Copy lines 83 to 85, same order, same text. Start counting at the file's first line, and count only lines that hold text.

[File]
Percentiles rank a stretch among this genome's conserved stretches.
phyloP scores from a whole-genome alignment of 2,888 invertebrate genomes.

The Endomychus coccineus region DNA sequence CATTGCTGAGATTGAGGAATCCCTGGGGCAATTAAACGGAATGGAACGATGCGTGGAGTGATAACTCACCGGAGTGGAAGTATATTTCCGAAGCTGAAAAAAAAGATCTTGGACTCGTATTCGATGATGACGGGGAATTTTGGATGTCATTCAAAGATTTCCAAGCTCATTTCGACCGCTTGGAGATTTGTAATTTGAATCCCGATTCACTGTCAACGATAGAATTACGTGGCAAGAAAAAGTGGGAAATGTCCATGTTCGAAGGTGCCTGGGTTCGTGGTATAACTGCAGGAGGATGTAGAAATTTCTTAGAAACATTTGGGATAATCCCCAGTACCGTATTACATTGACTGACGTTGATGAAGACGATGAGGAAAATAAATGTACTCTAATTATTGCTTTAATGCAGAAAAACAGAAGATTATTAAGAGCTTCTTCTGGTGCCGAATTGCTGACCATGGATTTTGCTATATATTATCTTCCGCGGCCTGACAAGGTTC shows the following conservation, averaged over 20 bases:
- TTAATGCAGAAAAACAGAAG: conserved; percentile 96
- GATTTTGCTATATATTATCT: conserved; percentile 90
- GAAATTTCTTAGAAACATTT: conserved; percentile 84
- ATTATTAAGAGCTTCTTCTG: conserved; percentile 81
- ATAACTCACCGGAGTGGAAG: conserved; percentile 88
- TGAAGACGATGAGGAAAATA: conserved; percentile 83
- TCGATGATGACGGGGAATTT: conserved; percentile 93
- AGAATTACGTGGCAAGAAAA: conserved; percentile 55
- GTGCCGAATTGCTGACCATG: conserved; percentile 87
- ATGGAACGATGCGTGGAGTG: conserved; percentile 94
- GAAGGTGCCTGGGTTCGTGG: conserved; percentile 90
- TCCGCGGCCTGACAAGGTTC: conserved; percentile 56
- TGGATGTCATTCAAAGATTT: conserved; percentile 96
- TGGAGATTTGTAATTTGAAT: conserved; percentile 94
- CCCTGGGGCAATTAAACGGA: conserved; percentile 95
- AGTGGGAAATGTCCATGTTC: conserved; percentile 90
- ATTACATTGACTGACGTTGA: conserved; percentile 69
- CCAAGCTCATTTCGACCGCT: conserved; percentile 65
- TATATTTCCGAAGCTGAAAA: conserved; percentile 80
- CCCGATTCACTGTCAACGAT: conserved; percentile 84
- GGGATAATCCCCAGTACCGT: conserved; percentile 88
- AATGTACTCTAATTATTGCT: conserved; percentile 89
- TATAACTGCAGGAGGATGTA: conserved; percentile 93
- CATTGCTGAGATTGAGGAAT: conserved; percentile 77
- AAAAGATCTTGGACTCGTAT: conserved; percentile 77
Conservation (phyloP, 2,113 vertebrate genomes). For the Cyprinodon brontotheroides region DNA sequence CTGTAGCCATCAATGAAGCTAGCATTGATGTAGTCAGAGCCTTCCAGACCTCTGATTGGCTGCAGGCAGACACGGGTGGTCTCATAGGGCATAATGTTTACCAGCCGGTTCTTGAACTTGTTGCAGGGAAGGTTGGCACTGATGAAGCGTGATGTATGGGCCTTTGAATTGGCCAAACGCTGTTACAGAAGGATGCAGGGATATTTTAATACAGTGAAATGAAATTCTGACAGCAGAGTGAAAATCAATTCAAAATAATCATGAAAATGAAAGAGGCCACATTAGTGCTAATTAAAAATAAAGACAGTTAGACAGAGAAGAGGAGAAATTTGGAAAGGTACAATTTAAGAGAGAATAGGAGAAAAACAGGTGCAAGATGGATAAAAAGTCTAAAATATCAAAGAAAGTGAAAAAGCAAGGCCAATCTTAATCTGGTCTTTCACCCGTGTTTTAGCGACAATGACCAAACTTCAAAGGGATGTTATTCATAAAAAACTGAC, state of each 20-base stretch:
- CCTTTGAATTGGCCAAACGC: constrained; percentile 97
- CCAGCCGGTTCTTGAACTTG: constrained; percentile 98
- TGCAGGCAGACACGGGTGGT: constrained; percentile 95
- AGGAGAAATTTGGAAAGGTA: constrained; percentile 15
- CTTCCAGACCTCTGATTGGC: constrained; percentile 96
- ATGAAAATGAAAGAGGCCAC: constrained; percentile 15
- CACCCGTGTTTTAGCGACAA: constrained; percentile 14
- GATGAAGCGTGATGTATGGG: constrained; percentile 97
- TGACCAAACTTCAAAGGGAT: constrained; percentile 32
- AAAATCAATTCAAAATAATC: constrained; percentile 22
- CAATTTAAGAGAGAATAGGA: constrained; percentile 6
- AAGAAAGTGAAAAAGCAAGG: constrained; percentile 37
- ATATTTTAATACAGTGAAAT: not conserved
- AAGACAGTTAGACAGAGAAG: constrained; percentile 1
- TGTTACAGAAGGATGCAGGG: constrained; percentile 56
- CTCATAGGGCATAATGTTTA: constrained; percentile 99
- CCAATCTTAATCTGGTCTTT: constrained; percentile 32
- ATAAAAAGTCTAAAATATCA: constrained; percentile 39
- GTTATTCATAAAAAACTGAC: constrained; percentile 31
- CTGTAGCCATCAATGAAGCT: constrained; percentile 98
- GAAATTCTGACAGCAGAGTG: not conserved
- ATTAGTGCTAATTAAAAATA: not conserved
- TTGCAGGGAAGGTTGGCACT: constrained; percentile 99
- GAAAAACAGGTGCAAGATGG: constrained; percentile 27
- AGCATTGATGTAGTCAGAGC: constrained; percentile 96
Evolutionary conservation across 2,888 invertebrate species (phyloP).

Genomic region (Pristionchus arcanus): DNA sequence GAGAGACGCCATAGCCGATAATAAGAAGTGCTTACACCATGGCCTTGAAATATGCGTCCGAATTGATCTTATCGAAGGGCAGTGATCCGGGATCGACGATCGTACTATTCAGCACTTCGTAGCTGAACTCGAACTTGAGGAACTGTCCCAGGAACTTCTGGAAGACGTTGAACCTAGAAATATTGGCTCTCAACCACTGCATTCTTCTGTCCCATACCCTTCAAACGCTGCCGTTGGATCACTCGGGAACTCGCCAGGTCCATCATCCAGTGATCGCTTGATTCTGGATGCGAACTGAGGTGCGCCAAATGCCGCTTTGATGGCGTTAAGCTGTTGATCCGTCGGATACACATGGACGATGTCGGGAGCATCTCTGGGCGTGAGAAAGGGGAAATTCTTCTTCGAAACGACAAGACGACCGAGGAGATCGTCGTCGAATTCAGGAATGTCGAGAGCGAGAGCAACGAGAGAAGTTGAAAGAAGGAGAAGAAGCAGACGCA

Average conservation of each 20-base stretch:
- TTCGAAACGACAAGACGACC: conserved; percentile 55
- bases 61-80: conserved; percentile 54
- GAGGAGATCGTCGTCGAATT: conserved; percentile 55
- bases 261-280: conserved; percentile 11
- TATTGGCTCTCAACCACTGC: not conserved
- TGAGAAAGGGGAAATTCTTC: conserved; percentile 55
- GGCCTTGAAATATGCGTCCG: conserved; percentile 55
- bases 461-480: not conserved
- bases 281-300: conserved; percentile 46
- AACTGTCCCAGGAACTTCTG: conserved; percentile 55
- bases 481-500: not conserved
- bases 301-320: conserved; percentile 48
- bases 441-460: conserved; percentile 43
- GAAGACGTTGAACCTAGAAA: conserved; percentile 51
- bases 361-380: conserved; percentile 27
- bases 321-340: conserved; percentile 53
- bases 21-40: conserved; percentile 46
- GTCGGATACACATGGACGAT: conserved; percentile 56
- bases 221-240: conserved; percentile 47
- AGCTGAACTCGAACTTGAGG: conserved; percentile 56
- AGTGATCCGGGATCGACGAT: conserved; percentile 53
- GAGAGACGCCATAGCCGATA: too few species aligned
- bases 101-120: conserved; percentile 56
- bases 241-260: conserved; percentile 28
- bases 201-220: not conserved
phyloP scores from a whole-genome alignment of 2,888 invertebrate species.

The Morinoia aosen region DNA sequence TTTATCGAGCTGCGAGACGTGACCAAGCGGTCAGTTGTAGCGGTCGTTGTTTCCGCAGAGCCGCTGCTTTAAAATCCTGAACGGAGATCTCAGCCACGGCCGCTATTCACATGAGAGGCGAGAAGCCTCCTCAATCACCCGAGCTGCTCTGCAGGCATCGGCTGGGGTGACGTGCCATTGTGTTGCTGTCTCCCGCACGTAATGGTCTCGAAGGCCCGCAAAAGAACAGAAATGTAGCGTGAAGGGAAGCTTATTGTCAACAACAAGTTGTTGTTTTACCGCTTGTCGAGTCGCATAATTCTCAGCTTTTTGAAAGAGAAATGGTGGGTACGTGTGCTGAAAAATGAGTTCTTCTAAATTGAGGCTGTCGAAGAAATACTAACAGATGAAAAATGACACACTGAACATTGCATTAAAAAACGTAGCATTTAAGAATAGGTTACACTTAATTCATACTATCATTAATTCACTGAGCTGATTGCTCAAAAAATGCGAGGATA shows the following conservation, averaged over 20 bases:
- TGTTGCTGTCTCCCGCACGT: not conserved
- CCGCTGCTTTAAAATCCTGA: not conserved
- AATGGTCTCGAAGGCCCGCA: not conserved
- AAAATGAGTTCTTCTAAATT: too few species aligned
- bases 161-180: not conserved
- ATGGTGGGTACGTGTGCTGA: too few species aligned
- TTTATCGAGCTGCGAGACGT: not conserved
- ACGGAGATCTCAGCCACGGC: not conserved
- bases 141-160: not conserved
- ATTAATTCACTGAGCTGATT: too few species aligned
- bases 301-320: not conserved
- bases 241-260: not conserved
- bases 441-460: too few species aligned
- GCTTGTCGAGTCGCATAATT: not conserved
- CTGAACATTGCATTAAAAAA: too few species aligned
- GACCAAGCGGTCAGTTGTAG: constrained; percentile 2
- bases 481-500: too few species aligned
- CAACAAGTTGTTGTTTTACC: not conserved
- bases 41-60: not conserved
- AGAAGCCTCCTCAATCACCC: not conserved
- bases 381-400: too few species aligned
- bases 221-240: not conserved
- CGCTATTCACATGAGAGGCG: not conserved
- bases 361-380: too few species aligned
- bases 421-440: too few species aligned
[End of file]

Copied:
phyloP scores from a whole-genome alignment of 2,888 invertebrate species.

The Morinoia aosen region DNA sequence TTTATCGAGCTGCGAGACGTGACCAAGCGGTCAGTTGTAGCGGTCGTTGTTTCCGCAGAGCCGCTGCTTTAAAATCCTGAACGGAGATCTCAGCCACGGCCGCTATTCACATGAGAGGCGAGAAGCCTCCTCAATCACCCGAGCTGCTCTGCAGGCATCGGCTGGGGTGACGTGCCATTGTGTTGCTGTCTCCCGCACGTAATGGTCTCGAAGGCCCGCAAAAGAACAGAAATGTAGCGTGAAGGGAAGCTTATTGTCAACAACAAGTTGTTGTTTTACCGCTTGTCGAGTCGCATAATTCTCAGCTTTTTGAAAGAGAAATGGTGGGTACGTGTGCTGAAAAATGAGTTCTTCTAAATTGAGGCTGTCGAAGAAATACTAACAGATGAAAAATGACACACTGAACATTGCATTAAAAAACGTAGCATTTAAGAATAGGTTACACTTAATTCATACTATCATTAATTCACTGAGCTGATTGCTCAAAAAATGCGAGGATA shows the following conservation, averaged over 20 bases:
- TGTTGCTGTCTCCCGCACGT: not conserved